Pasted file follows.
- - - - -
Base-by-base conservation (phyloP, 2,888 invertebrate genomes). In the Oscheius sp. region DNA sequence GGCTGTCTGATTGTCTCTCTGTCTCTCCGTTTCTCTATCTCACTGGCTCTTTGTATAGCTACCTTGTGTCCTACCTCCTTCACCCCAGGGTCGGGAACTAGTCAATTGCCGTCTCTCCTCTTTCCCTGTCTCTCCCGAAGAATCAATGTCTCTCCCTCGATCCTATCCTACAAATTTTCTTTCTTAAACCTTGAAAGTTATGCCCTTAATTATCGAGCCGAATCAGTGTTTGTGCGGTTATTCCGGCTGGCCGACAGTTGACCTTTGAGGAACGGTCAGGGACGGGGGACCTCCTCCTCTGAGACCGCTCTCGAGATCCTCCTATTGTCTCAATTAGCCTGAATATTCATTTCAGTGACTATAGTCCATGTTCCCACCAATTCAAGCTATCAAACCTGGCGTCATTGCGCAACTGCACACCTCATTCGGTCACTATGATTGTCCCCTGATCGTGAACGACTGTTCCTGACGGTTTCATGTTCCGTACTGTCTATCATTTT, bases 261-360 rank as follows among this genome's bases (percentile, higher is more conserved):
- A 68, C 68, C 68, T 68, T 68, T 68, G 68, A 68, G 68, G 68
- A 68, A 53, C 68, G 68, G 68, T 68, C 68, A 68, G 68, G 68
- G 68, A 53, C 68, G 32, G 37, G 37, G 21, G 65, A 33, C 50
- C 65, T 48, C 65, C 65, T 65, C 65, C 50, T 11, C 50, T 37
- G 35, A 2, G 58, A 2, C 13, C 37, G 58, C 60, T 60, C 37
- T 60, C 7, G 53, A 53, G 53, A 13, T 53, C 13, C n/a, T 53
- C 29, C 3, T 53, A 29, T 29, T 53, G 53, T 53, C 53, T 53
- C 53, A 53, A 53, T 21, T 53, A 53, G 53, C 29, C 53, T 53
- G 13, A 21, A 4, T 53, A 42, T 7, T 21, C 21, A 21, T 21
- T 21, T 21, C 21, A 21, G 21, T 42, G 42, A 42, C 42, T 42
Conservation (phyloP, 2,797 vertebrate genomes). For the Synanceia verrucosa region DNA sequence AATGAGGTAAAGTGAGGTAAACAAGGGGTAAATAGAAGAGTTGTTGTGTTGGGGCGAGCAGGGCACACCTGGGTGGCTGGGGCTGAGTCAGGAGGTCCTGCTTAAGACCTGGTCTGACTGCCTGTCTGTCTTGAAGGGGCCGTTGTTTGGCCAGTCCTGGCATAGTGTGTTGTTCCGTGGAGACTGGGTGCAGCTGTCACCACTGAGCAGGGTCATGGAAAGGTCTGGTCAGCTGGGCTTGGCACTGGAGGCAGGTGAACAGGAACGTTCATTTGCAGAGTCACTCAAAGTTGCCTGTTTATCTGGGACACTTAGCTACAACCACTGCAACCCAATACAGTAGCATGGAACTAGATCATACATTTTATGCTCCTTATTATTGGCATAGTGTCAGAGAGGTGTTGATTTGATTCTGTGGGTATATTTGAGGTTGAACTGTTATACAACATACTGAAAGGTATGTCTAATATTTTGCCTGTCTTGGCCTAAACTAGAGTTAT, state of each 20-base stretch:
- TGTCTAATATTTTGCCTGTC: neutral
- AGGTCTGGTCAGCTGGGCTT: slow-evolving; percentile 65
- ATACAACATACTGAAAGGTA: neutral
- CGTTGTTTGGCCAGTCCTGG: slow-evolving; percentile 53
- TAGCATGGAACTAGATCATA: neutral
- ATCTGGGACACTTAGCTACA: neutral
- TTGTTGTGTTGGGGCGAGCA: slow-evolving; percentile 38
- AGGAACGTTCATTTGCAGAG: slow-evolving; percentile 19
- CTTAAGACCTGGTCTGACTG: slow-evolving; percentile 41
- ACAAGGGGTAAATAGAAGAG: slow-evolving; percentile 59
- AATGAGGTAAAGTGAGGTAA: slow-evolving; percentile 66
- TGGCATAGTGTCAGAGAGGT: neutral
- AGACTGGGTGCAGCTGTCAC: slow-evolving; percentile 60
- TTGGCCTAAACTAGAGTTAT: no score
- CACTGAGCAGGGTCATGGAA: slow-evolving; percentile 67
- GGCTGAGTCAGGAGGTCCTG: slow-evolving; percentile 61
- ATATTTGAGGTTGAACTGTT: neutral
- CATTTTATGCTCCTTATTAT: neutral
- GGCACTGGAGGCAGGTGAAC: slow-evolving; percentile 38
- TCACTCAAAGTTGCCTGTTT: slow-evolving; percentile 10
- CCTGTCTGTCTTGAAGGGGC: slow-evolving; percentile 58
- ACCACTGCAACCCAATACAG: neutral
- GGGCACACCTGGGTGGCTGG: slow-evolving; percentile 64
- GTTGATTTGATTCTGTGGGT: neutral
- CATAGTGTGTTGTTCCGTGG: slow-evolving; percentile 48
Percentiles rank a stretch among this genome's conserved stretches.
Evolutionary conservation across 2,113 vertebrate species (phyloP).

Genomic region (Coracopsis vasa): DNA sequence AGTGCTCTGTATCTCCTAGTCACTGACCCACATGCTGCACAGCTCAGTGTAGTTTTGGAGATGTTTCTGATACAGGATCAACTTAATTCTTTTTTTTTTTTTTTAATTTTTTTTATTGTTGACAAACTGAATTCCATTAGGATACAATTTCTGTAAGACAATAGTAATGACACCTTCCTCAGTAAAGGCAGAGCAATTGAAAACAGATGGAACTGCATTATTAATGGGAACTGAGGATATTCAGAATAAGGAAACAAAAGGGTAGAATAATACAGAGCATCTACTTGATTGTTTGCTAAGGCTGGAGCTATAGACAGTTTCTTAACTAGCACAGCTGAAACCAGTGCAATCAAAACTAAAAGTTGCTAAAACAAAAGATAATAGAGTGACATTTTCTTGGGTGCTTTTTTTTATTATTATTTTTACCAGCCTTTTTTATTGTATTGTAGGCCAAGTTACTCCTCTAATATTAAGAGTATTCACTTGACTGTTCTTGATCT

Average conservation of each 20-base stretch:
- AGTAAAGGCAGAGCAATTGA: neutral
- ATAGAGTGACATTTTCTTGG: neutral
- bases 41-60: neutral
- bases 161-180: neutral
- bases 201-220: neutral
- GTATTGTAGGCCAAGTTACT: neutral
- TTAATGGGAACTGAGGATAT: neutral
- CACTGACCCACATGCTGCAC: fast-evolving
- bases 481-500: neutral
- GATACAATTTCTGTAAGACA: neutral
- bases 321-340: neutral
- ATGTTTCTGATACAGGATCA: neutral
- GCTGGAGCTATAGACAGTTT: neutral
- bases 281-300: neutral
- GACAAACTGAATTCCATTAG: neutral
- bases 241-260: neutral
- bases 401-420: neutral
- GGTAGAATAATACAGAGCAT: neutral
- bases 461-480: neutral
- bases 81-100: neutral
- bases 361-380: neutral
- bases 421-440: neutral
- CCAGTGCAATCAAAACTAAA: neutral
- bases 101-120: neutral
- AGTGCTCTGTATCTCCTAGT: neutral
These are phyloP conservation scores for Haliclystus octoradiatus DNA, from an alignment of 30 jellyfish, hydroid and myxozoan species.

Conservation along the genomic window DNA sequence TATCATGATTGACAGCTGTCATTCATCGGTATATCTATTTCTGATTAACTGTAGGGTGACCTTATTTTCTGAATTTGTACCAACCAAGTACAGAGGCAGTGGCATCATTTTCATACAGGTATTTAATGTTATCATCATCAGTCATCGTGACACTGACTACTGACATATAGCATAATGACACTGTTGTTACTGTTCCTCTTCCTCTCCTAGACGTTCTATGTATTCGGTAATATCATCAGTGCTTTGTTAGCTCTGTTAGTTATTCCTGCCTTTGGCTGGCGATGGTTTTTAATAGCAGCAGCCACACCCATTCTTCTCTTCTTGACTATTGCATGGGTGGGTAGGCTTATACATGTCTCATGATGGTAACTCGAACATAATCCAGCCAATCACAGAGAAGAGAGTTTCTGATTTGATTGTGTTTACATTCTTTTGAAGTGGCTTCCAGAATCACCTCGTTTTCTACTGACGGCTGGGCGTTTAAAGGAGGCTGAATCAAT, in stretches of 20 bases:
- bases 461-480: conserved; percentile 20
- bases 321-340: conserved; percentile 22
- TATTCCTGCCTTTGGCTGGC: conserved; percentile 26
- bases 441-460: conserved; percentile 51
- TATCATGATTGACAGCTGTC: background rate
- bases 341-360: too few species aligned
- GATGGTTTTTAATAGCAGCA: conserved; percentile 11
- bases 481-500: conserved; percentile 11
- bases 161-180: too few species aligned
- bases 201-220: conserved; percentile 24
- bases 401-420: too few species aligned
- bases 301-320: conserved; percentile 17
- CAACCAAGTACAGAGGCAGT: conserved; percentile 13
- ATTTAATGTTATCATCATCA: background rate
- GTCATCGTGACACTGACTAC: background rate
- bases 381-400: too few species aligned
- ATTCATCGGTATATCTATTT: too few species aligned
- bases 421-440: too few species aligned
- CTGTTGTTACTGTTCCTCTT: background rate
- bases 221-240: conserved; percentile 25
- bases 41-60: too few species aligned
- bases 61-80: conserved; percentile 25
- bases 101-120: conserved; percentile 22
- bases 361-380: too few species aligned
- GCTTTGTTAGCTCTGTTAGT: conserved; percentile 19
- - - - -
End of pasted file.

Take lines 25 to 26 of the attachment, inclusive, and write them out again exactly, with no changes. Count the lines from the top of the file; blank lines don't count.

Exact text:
- AGACTGGGTGCAGCTGTCAC: slow-evolving; percentile 60
- TTGGCCTAAACTAGAGTTAT: no score